"It was our old Blood-bath – the Somme."

(I normally don’t post about history unrelated to education, but wanted to make an exception here. I’ve been researching the 1900-1920 period for a few years, including the First World War, and prepared the following for another website. I thought you, my readers, might find this of interest.  Let me know if you’d like more of this sort of thing.)

On July 1st 1916 began the deadliest day in British history. One hundred years ago today, British imperial soldiers left their trenches to attack German lines supposedly suppressed by an extraordinary artillery barrage. By the day’s end 20,000 of them would be dead, the first casualties of nearly half a million by the terrible battle’s end. All told almost a million casualties occurred on all sides, the Somme became Britain’s iconic WWI event, and the struggle has been controversial ever since.


In 2016 commemorations have begun.  In France one person preserves and maintains a single crater from the battle to this day. Elsewhere is the massive Thiepval monument.

A BBC gallery. 27 images from the Telegraph. Photos colorized and annotated. More photos.
Photos, maps, paintings from from Wikimedia Commons.
Pierre’s photo impressions.
From the Canadian War Museum.
Items in the Europeana collection. More than 1000 hits (!) in the First World War British Poetry Archive.
Flickr photos. Pins from Pinterest.
Timeline of the full almost five months long battle.
Animated map.
Very detailed map.

A film shot in 1916, during the battle:

Ten quotations.
Reporter Philip Gibbs describes the battle.
Alfred Ball, one soldier’s account.
Alfred Dambitsch on destructive technology.
Commanding general Douglas Haig‘s summary of the battle at year’s end.
German Crown Prince Rupprecht reflects on the British attack during the battle.
The German official statement.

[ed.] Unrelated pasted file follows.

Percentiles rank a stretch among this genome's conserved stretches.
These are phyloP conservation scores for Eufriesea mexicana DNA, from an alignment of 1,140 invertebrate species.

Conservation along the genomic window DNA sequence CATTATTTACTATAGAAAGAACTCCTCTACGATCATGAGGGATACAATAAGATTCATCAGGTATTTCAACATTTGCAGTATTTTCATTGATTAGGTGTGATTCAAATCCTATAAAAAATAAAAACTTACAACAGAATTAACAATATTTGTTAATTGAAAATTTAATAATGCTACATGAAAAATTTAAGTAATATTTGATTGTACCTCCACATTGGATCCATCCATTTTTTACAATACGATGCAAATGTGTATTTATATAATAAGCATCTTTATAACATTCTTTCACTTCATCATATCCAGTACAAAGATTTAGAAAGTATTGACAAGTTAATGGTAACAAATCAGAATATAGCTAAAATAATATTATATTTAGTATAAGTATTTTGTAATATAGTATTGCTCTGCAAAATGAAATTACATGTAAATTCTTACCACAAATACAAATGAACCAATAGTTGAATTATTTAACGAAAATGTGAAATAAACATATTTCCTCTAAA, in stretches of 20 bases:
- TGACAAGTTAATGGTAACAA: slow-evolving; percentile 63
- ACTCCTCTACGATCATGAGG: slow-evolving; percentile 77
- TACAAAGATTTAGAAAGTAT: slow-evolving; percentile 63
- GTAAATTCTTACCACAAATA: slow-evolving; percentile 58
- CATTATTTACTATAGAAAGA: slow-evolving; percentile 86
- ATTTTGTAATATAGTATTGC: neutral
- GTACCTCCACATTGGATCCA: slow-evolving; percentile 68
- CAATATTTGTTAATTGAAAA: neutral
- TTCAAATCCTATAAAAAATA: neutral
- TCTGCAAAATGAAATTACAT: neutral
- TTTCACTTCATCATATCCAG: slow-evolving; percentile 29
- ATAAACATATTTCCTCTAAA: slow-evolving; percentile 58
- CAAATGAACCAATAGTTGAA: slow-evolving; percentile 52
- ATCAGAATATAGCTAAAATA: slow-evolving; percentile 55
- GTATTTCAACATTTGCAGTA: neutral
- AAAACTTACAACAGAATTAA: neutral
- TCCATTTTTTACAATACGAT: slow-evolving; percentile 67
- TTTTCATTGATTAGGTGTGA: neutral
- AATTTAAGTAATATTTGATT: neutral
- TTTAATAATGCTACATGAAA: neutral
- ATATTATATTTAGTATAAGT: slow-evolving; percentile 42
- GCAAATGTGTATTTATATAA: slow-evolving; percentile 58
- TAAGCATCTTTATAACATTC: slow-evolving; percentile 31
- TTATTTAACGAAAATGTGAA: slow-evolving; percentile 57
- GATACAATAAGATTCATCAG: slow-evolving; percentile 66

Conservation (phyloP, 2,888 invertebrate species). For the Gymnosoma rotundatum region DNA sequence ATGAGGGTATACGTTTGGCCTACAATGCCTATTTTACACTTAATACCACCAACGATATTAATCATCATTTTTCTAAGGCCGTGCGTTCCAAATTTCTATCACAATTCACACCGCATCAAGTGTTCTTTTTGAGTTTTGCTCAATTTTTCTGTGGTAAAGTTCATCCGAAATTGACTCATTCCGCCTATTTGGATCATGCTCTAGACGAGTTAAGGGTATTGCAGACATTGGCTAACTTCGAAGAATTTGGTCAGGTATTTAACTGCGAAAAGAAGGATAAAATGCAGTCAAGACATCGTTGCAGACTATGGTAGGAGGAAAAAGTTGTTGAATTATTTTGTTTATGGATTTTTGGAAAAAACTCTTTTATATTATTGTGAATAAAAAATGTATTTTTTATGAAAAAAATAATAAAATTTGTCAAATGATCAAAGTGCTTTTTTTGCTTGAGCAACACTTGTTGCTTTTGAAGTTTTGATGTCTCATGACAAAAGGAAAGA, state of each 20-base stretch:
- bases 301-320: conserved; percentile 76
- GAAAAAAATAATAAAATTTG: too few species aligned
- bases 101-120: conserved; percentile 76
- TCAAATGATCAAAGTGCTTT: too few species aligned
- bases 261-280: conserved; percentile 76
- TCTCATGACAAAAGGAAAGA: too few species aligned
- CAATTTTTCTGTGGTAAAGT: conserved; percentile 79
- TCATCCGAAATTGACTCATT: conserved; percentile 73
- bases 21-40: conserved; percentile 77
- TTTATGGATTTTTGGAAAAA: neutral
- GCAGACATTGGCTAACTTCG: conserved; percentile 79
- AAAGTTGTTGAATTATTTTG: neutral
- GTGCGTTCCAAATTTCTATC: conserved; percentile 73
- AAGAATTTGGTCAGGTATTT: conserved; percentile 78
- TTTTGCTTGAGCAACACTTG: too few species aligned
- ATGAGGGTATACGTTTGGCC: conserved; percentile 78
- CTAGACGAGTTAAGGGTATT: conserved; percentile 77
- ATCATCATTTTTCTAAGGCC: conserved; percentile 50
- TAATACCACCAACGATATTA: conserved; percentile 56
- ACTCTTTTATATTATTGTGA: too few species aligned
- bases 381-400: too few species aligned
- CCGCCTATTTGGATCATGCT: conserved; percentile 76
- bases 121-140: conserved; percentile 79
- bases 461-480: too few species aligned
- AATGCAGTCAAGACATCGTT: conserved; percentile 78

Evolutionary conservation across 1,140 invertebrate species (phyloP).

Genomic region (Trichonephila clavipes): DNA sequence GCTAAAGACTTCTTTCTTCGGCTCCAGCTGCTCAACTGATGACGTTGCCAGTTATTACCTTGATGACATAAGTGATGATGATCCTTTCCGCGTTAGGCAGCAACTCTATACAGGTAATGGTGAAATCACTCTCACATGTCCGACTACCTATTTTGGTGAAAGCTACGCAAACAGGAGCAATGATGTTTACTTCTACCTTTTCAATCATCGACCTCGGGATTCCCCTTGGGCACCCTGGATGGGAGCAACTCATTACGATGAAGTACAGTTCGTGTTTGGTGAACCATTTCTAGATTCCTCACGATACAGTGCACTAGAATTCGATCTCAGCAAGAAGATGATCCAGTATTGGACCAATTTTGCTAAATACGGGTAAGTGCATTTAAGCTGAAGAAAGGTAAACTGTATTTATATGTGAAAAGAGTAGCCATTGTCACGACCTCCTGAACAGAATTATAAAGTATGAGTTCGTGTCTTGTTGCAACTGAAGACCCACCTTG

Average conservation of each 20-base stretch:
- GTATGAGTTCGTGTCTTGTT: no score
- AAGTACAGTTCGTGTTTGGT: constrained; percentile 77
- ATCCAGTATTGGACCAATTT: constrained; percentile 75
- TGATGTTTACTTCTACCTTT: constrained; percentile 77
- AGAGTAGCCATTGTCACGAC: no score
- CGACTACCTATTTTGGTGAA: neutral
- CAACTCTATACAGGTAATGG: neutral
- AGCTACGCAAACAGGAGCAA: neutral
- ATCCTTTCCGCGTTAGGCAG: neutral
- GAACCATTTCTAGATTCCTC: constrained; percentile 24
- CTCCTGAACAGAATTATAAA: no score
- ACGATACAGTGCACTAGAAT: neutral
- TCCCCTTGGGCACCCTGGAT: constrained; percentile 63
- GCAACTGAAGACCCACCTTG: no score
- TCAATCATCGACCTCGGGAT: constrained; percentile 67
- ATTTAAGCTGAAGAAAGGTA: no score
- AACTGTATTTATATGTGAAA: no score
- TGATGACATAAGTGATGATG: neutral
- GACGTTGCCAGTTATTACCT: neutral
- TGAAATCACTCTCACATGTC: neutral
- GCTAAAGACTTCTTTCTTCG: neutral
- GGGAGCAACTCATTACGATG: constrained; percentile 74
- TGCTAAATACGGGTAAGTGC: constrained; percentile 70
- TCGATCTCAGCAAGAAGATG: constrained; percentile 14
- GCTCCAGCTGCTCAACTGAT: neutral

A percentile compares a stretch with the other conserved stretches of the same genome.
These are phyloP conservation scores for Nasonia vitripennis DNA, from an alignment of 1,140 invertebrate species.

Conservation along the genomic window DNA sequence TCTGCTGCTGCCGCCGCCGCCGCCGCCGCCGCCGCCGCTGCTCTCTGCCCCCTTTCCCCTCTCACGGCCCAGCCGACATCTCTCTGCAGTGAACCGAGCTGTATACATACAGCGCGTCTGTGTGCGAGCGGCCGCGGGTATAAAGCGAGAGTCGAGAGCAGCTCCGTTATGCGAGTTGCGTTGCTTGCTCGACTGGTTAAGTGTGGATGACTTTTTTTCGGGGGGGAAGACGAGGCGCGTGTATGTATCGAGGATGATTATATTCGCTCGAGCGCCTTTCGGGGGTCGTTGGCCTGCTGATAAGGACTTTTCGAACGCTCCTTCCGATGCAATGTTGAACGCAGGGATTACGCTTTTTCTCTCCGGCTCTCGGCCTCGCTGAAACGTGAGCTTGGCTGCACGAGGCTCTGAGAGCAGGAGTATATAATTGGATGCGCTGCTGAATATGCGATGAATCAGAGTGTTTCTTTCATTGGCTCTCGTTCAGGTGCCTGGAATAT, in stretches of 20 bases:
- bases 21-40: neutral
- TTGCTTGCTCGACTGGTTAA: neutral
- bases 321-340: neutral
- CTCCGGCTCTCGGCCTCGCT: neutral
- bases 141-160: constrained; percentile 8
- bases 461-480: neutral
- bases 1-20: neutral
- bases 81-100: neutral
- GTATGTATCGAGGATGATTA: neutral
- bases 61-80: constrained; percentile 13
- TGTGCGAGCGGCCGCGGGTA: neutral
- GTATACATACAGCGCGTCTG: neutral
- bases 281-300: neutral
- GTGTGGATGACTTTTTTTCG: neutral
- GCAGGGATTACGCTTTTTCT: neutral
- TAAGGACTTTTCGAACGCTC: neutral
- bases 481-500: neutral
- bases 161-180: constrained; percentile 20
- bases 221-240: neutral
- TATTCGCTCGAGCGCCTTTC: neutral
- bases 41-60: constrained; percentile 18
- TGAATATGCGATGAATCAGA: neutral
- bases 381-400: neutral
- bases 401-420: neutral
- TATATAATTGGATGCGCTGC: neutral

John Buchan‘s 1916 account (between bouts of writing spy fiction about WWI).
The first appearance of the tank in war.
A 1918 Michelin book, “In memory of the Michelin workmen and employees who died gloriously for their country”, followed by their 1919 battlefield guide.
John Masefield‘s 1919 history.
Alan Seeger‘s death; “I Have A Rendezvous With Death”.
On the French role and the German experience.

“Somme Battle Stories”, AJ Dawson, published in 1916, read aloud.
Tanks on the Somme.

WWI_Tyneside_Irish_Brigade_advancing_1_July_1916 Wikimedia

From a 1916 British film.
From a 1927 British film.
Interviews with veterans, combined with contemporary footage.
More footage.
Archaeological digs into British and German trenches.
“The devil is coming”, the BBC’s 1964 documentary. A 1976 documentary , narrated by Leo McKern. A more recent BBC work.
Here Comes Kitchener’s Army.
2006 BBC/Open University documentary.
Examining contemporary footage.

(If you’re curious about my research, I’ve been sharing some notes on Goodreads.  Here are two shelves on that site, one for WWI, another for the Progressive Era.


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10 Responses to "It was our old Blood-bath – the Somme."